So it’s been a week off almost, and I’ve been immersed in the world of period fashion trends, namely through watching copious episodes of the rave hit Downton Abbey. I’ve missed this series for the past few years, but I’ve now blown through the first two seasons in the last few days and am contemplating buying season three on Amazon Instant Video for my viewing pleasure. (And, no, I don’t make any profit if you decide to purchase something off that Amazon link, even though I should figure out how to set myself up on something like that.)
After watching all these episodes and feeling like I was born out of time and then reading several fashion pieces over at BlogHer, most notably this post that perked my interest and sent me off on a tangent, I figured I would comment on fashion in the workplace.
All my business professors (most of them male) would comment on the studies that showed implementing professional standards of dress tended to increase productivity and employee relations and blah, blah, blah. All that is well and good, but it stands to reason that in today’s workplace, professional dress and business casual dress can be seen as very fluid concepts. Women, especially, seem to have trouble finding a balance between what to wear and what not to wear, and there’s very little solid guidance on this.
That said, I’ve become a bit enamored by the period clothes of the early 1900s favored in Downton Abbey and even prior to watching the series had a desire to go back to some of the vintage styles so favored in the roaring 20s. While I simply can’t see us going back to the standards of the Victorian Era (quaint and stylish as it was in its own way), I can see a turn towards a bit more modesty and femininity in dress that can easily be taken into the office quite stylishly.
While I won’t say all their dresses would work for the office, the styles and a paring down effect would work perfectly. The dresses of Downton Abbey are the perfect blend of modest and proper with a bit of daring and flare, sometimes high-waisted and sometimes drop-waisted, sometimes square-necked, sometimes loosely draped – all to excellent and highly feminine effect.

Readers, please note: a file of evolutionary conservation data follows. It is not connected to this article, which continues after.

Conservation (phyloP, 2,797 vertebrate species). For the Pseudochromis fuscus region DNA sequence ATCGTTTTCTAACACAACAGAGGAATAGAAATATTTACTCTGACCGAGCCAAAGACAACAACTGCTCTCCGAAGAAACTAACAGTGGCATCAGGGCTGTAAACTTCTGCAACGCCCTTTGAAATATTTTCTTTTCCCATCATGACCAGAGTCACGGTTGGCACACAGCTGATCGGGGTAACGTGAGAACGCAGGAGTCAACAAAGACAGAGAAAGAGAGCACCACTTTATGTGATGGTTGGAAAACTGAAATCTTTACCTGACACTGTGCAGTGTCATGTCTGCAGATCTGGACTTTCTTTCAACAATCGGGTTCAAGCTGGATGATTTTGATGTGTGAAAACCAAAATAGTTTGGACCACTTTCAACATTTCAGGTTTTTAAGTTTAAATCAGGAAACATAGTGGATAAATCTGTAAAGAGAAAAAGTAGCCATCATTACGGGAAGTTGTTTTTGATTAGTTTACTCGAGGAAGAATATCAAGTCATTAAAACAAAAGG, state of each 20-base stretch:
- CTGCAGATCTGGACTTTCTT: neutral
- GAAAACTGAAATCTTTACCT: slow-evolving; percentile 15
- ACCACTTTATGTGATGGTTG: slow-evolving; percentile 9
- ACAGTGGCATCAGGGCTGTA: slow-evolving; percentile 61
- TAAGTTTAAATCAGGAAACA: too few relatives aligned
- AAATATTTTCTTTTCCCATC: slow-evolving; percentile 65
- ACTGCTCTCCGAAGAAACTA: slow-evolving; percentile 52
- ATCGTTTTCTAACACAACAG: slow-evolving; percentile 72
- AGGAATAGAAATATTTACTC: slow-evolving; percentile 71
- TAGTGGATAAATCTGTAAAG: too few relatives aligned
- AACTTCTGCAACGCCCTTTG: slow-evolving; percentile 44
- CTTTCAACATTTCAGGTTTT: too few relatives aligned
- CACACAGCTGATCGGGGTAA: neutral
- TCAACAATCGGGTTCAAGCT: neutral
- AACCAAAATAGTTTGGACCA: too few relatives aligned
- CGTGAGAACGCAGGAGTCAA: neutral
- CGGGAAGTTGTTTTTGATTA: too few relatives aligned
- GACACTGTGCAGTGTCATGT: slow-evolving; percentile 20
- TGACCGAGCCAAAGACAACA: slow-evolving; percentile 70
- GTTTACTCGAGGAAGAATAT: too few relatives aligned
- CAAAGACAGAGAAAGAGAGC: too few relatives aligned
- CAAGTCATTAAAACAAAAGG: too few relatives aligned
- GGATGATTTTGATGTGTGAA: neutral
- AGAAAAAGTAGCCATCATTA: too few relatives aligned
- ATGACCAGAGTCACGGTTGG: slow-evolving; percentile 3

To that end, since I work in an office that expects employees to wear business casual Monday through Thursday, I suppose it’s only proper for me to be able to indulge a bit of my feminine side every once in a while and wear something that’s not your typical business slacks and sweater or business slacks and button down or business slacks and so forth, ad nauseum.
I’ve become a bit of a fan of ModCloth from years ago and only recently indulged in any purchases there. One such purchase is a dress I’ve yet to wear to work as it’s been a bit chilly to wear it yet. But I’ll be wearing it soon enough, no doubt. It’s an adorable dress that I found and couldn’t help myself buying, and while not quite Downton Abbey, it is a bit me.
Capped off with some strappy black heels, this would easily be a business outfit that borders on flirty but doesn’t cross the line into dangerous territory. On me, it’s not too short; though it does go just a hint above my knees. And the flirty ruffle draws the eyes away from any extra curves I might have and gives me a bit of feminine flare.
I’m definitely looking forward to warmer weather to wear this number to the office.
And another number I ordered and have already worn to the office is in one of my favorite colors: red. Of course, red is always a striking color, but it doesn’t have to be a bad thing. And my Coach Tour Dress is one of my favorites that can be paired well in the winter with a few extras to make it warm and inviting in the office.
It’s slightly fitted with side pockets, and once again, it hits just above my knees. The buttons make a flashy bit of pop that give it some flare, and the dress pairs well with some leggings in the winter, even black and gray plaid ones if I’m daring. I pair this with black leggings or my black and gray plaid leggings and a pair of black mini boots with a silver buckle on the sides.
I’ll likely do more shopping at ModCloth for more options; though I should really be looking other places for more vintage-inspired styles. ModCloth can be a bit pricy, and their dresses aren’t always work appropriate, especially in terms of length.
Any suggestions would be helpful, but overall, I believe it’s best to remember that dressing for the office comes down to remembering to follow exact guidelines (i.e. no flip-flops, no t-shirts, etc.) as written in company handbooks and then use your own judgment in determining how to reflect your own individuality in your dress as you work out the fluid idea of “business casual” dress.
Just a thought.